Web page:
AS TO THE ADMISSIBILITY OF
Application no. 77608/01
by Lyubov TANASENKO
The European Court of Human Rights (Fourth Section), sitting on 28 February 2006 as a Chamber composed of:
Sir Nicolas Bratza, President,
Mr J. Casadevall,
Mr G. Bonello,
Mr R. Maruste,
Mr S. Pavlovschi,
Mr L. Garlicki,
Mr J. Borrego Borrego, judges,
and Mrs F. Elens-Passos, Deputy Section Registrar,
Having regard to the above application lodged on 19 May 2001,
Having regard to the decision to apply Article 29 § 3 of the Convention and examine the admissibility and merits of the case together,
Having regard to the observations submitted by the respondent Government and the observations in reply submitted by the applicant,
Having deliberated, decides as follows:
The applicant, Mrs Lyubov Tanasenko, is a Ukrainian national, who was born in 1937 and lives in the village of Liubitkoe, Ukraine. The Moldovan Government (“the Government”) were represented by their Agent, Mr V. Pârlog.
A. The circumstances of the case
The facts of the case, as submitted by the parties, may be summarised as follows.
In 1998 the applicant brought a civil action against a person who refused to pay his debt to her (N.).
On 6 April 1998 the Botanica District Court found for the applicant and ordered N. to pay her 56.447 Moldovan lei.
The applicant obtained an enforcement warrant which the Bailiff did not enforce.
The applicant requested and obtained, on 1 July 1998, a court order for the seizure of N.’s apartment.
N. requested the same court to lift the seizure and on 22 November 1999 this request was granted. On 30 December 1999 N. purchased the apartment from the State (in the privatisation process).
The applicant requested a new order for the seizure of N.’s apartment, which was granted on 16 February 2000. This order was annulled by the same court on 16 March 2000.
On 24 March 2000 the same court issued another order for the seizure of N.’s apartment, which was annulled on 28 April 2000. The applicant did not appeal against any of the court decisions to annul the seizures.
On 3 May 2000 the apartment was sold to a third party; N. left for Russia.
The applicant subsequently complained about the non-enforcement of the decision to various authorities, which responded that enforcement was not possible in view of the fact that the applicant’s debtor lacked any assets and had left the country.
The judgment of 6 April 1998 has not been enforced to date.
B. Relevant domestic law
The relevant domestic law has been set out in this Court’s judgment in the case of Prodan v. Moldova, no. 49806/99, ECHR 2004-... (extracts).
The applicant complained, in essence, about the non-enforcement of the final judgment in her favour, contrary to Article 6 § 1 and Article 1 of Protocol 1 to the Convention.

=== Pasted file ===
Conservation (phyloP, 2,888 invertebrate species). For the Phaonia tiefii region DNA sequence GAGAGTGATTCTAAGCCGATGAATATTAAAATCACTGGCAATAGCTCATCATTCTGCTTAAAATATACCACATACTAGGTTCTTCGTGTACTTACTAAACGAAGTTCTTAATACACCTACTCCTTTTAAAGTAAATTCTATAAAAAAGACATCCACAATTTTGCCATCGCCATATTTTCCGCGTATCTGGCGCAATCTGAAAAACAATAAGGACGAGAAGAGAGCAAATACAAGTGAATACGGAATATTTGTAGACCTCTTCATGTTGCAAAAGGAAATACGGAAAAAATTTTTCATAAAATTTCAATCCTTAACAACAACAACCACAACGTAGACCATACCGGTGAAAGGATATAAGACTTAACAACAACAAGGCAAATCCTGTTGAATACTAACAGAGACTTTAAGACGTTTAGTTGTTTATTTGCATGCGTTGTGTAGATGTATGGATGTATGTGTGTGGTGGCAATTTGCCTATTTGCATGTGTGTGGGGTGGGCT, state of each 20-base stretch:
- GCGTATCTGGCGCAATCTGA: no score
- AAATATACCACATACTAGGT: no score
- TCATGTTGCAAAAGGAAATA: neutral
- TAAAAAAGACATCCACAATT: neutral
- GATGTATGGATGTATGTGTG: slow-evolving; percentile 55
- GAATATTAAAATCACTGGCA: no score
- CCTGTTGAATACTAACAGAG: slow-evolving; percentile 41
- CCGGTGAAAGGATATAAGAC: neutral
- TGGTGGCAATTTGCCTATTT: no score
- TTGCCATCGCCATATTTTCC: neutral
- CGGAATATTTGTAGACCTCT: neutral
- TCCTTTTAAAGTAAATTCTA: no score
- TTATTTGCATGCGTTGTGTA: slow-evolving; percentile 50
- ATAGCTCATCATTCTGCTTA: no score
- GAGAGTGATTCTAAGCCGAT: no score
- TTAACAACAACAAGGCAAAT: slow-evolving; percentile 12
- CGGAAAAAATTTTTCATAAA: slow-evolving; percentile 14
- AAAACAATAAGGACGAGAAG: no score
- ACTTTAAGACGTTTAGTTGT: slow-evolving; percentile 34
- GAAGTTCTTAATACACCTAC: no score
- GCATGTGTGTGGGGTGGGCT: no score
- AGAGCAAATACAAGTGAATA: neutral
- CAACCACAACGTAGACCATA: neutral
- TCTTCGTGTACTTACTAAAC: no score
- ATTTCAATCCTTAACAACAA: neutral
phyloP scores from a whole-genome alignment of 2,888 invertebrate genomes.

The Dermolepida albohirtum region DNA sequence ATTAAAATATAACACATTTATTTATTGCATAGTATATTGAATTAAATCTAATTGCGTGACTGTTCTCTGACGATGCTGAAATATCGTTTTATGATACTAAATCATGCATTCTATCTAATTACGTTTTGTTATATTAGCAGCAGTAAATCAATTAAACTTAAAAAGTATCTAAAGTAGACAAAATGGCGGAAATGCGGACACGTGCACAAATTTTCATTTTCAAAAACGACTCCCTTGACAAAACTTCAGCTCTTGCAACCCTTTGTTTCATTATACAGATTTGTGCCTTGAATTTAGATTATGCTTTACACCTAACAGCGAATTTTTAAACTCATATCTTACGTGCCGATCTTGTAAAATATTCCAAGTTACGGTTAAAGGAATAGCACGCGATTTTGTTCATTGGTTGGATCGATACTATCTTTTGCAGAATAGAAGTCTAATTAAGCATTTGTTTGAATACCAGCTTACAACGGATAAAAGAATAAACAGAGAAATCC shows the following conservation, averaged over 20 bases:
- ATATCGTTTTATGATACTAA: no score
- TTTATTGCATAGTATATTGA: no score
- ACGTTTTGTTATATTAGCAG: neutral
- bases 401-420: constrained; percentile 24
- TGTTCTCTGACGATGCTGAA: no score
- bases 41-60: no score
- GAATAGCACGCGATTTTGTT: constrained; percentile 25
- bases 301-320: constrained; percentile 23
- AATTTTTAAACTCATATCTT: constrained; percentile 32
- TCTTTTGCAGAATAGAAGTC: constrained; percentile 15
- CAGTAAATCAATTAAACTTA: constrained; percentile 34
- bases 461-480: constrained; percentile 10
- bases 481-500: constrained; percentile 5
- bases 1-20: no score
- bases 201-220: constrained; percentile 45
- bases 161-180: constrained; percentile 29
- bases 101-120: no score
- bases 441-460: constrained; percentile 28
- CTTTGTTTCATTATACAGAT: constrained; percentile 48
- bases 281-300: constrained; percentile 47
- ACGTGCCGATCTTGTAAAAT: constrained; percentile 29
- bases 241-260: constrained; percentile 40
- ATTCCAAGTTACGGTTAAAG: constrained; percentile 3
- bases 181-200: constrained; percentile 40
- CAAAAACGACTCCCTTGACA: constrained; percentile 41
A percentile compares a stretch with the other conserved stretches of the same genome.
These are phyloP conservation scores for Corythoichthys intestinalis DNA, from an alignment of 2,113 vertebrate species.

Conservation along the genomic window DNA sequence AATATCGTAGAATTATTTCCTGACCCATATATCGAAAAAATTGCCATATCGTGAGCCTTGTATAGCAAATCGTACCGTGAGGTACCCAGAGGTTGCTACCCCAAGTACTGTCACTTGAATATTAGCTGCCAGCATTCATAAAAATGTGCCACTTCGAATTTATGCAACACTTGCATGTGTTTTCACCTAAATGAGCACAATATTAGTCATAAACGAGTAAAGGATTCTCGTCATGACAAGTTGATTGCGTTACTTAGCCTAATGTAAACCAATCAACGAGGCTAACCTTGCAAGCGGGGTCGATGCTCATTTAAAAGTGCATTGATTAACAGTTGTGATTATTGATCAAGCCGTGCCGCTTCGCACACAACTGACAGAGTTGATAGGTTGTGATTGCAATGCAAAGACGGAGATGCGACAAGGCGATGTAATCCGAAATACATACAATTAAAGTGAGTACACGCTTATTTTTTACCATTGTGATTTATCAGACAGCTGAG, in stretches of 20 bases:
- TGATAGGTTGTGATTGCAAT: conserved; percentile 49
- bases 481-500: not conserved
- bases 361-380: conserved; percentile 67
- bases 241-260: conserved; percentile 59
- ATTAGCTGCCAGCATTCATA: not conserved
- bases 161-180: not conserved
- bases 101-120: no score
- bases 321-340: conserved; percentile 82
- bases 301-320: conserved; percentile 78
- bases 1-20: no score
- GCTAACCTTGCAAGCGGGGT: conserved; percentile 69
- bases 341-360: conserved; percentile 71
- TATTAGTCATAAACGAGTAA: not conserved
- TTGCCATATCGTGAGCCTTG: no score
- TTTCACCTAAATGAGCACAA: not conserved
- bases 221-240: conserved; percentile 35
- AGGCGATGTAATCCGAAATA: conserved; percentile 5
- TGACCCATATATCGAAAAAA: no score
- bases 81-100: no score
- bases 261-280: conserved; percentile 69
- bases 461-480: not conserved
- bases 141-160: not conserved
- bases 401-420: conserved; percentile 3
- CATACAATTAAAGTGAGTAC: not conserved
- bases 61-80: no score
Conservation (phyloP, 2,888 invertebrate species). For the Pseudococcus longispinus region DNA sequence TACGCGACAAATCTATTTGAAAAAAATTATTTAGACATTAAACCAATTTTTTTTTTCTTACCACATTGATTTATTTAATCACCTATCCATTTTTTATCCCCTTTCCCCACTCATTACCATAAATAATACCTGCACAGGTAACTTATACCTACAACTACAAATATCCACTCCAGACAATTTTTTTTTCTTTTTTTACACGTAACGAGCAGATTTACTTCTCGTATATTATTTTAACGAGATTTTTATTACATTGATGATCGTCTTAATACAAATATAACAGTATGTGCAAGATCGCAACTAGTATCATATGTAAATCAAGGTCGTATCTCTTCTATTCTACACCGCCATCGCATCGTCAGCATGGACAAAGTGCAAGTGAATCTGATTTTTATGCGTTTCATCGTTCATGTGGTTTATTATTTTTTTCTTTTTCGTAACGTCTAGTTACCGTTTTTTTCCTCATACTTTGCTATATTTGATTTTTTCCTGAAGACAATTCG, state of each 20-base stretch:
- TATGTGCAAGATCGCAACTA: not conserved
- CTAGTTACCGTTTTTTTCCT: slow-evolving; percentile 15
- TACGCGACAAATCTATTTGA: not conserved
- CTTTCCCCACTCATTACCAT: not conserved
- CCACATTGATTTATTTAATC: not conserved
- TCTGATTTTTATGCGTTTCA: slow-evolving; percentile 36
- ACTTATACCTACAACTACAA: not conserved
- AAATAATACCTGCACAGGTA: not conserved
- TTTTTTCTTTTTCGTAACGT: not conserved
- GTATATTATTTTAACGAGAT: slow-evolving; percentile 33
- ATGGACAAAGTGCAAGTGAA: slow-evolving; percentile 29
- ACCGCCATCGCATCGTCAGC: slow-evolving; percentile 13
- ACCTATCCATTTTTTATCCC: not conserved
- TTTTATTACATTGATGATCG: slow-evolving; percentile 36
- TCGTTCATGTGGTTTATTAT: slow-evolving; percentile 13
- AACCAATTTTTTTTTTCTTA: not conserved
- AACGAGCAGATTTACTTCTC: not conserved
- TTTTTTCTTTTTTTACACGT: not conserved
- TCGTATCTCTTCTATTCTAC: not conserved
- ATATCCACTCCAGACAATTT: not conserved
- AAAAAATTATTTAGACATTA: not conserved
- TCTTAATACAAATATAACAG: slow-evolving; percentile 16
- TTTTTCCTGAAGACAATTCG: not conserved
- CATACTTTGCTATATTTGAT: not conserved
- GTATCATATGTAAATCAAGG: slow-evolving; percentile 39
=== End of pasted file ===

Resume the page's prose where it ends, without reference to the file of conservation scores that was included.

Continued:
Article 6 § 1 of the Convention provides, insofar as relevant, the following:
“In the determination of his civil rights and obligations ... everyone is entitled to a fair and public hearing within a reasonable time by an independent and impartial tribunal established by law.”
Article 1 of Protocol No. 1 to the Convention provides as follows:
“Every natural or legal person is entitled to the peaceful enjoyment of his possessions. No one shall be deprived of his possessions except in the public interest and subject to the conditions provided for by law and by the general principles of international law.”
The Court recalls that the failure of State authorities to take reasonable steps to ensure enforcement may involve State responsibility (Scollo v. Italy, judgment of 28 September 1995, Series A no. 315-C, § 44).
It appears that the court decisions of 16 March and 28 April 2000, annulling the order to seize N.’s apartment, allowed N. to sell it and thereby essentially deprived the subsequent enforcement proceedings of any chances of success. Whether or not those decisions were well-founded, they may be considered as effectively preventing enforcement and thus are “final” domestic decisions rejecting further enforcement (cf. Sitkov v. Russia (dec.) no. 55531/00, 9 November 2004).
However, the Court recalls that, in accordance with Article 35 § 1 of the Convention, it may only examine complaints which have been lodged within six months from the date of the “final” domestic decision. The present application was lodged on 19 May 2001, that is more than six months after the final domestic decision had been taken.
The Court concludes that any implicit complaint in respect of the decisions to lift the court order to seize was submitted out of time and should be rejected pursuant to Article 35 §§ 1 and 4 of the Convention.
As for the non-enforcement after the date of 3 May 2000, when the apartment was sold to a third party, the State authorities could do nothing to ensure the enforcement of the judgment of 6 April 1998 in view of the fact that the debtor did not have any assets and had gone abroad.
It follows that this part of the applicant’s complaint is manifestly ill-founded and must be rejected in accordance with Article 35 § 4 thereof.
For these reasons, the Court unanimously
1. Decides to disjoin the admissibility and merits of the application;
2. Declares the application inadmissible.
Françoise Elens-Passos Nicolas Bratza
Deputy Registrar President
TANASENKO v. MOLDOVA DECISION
TANASENKO v. MOLDOVA DECISION